United Nations expresses ‘concern’ over Guatemala investigations | Corruption News

The United Nations has issued a statement expressing “concern” after the Guatemala announced it would investigate a former anti-corruption investigator assigned to the country.

Iván Velásquez, a Colombian who led the UN’s anti-corruption efforts in Guatemala from 2013 to 2019, is under investigation for “illegal, arbitrary and abusive acts”, according to prosecutors in Guatemala.

But critics have warned the probe is the latest effort from Guatemala’s government to backtrack on anti-corruption efforts.

UN Secretary-General António Guterres “expresses his concern at the numerous reports suggesting that criminal prosecution is being exercised against those who sought to shed light on cases of corruption and worked to strengthen the justice system in Guatemala”, a spokesperson said on Wednesday.

The UN also underscored that “justice operators and officials” from its former anti-corruption campaign continue to “enjoy privileges and immunities” even after their positions have come to a close.

The campaign started in 2006, when the UN and Guatemala agreed to launch the International Commission against Impunity in Guatemala (CICIG). The aim of the commission was to root out “criminal groups believed to have infiltrated state institutions” in the wake of Guatemala’s decades-long civil war.

In 2007, at the time when the commission was ratified, Guatemala was in the grip of a police scandal, with reports of extrajudicial killings, and there were fears corruption could erode the country’s democratic gains.

Velásquez, a Colombian who formerly served as an auxiliary magistrate to his country’s Supreme Court, was appointed to head the CICIG on August 31, 2013.

Under his leadership, the commission pursued investigations into some of Guatemala’s highest authorities, including the administration of then-President Otto Perez Molina.

Both Molina and his vice president ultimately resigned amid accusations they participated in a corruption scheme known as “La Linea”, which allegedly used customs officials to solicit bribes in exchange for evading import duties.

Molina was sentenced last month to 16 years on fraud and conspiracy charges. He has denied any wrongdoing.

The UN commission’s investigations are estimated to have led to the sentencing of more than 400 people, as well as the disruption of at least 60 criminal networks.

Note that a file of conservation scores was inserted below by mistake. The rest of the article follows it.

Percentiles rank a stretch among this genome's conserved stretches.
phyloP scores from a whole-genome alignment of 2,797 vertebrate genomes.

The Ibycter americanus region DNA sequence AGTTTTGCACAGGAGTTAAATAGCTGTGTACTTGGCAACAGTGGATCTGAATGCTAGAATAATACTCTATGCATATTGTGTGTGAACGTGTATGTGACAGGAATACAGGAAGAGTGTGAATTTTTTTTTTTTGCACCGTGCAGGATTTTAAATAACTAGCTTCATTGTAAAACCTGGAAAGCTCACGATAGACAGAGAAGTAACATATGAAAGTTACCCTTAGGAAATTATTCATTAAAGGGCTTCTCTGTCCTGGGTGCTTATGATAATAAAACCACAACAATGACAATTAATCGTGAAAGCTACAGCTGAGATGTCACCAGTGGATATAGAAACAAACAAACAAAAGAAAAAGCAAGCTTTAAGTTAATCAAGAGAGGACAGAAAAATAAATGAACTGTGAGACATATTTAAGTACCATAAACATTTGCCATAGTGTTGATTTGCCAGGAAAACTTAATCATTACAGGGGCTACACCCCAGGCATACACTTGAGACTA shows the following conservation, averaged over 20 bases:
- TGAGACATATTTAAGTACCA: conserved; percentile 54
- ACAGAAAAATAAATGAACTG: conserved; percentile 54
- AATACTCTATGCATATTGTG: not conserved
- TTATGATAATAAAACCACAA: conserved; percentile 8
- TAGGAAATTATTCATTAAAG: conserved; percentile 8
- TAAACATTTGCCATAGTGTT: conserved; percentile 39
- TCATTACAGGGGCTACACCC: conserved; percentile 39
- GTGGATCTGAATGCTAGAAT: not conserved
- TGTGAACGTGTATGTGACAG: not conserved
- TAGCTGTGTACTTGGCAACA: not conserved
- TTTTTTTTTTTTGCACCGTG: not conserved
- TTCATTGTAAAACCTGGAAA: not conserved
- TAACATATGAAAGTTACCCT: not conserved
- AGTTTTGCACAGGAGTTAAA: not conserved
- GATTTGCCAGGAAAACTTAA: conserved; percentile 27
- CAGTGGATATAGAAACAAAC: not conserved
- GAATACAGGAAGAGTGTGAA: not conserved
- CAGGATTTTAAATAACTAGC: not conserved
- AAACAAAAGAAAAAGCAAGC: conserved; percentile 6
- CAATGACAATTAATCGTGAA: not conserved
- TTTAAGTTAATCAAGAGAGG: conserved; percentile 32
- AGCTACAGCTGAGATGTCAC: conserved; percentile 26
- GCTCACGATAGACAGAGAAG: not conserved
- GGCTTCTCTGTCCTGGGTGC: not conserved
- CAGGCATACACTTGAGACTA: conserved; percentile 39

But the CICIG’s work came to a sudden halt in 2019, when Guatemala announced it would withdraw from the 2006 agreement with the UN. The government had previously tried to declare Velásquez a “persona non grata” and deny him entry to the country.

The move prompted fears that 12 years worth of government reform would be reversed. “The old actors that have manipulated the judicial system are empowered and will look to debilitate the system again,” a constitutional lawyer from Guatemala told Al Jazeera at the time. But proponents of the move said the CICIG had become a tool of political persecution.

In the years since, the Guatemalan government has faced criticism that it has retaliated against former members of the CICIG, as well as other anti-corruption figures. The Associated Press estimates that about 30 judges, magistrates and prosecutors have been forced into exile from Guatemala under its current administration.

One of the most high-profile cases was that of Juan Francisco Sandoval. Formerly the head of the Guatemalan Special Prosecutor’s Office Against Impunity, he was sacked and fled the country in 2021.

And just this past February, another prominent anti-corruption prosecutor in Guatemala, Virginia Laparra, was arrested. Charged with abuse of authority, she was given a four-year sentence in December.

“The targeted prosecution of justice and media actors undermines Guatemalan rule of law, democracy and prosperity,” the US State Department’s spokesperson Ned Price said in response to Laparra’s sentencing.

Guatemala is now investigating Velásquez, the former CICIG head, in connection to a cooperation agreement with the Brazilian construction firm Odebrecht, a company previously involved in an international bribery scandal.

The case is being led by Guatemalan prosecutor Rafael Curruchiche Cacul, whom the US State Department has previously accused of “disrupting high-profile corruption cases against government officials and raising apparently spurious claims”. He succeeded the exiled Sandoval as leader of the Guatemalan Special Prosecutor’s Office Against Impunity.

The investigation has sparked tensions between Guatemalan President Alejandro Giammattei and his Colombian counterpart Gustavo Petro, who appointed Velásquez as defence minister.

Speaking from the World Economic Forum in Switzerland, Petro said he would not accept an arrest warrant for the defence minister.

Giammattei, meanwhile, told the Spanish news agency EFE that Velásquez is facing an investigation and not a criminal prosecution at this time.

“It would be nice if someone enlightened Mr Petro on the difference,” Giammattei said. Both presidents have summoned their ambassadors to each other’s country to discuss the diplomatic incident.

Velásquez, meanwhile, took to Twitter on Tuesday to thank Petro for his support.

“I am deeply grateful to the president [Gustavo Petro] for his expressions of solidarity and trust,” Velásquez wrote.

Referring to corruption as a monster, Velásquez emphasised that he and Petro shared a common goal: “We know the monster, we have seen it up close and, from different trenches, we have fought it. We know how it transforms and the methods it uses, but it doesn’t scare us.”

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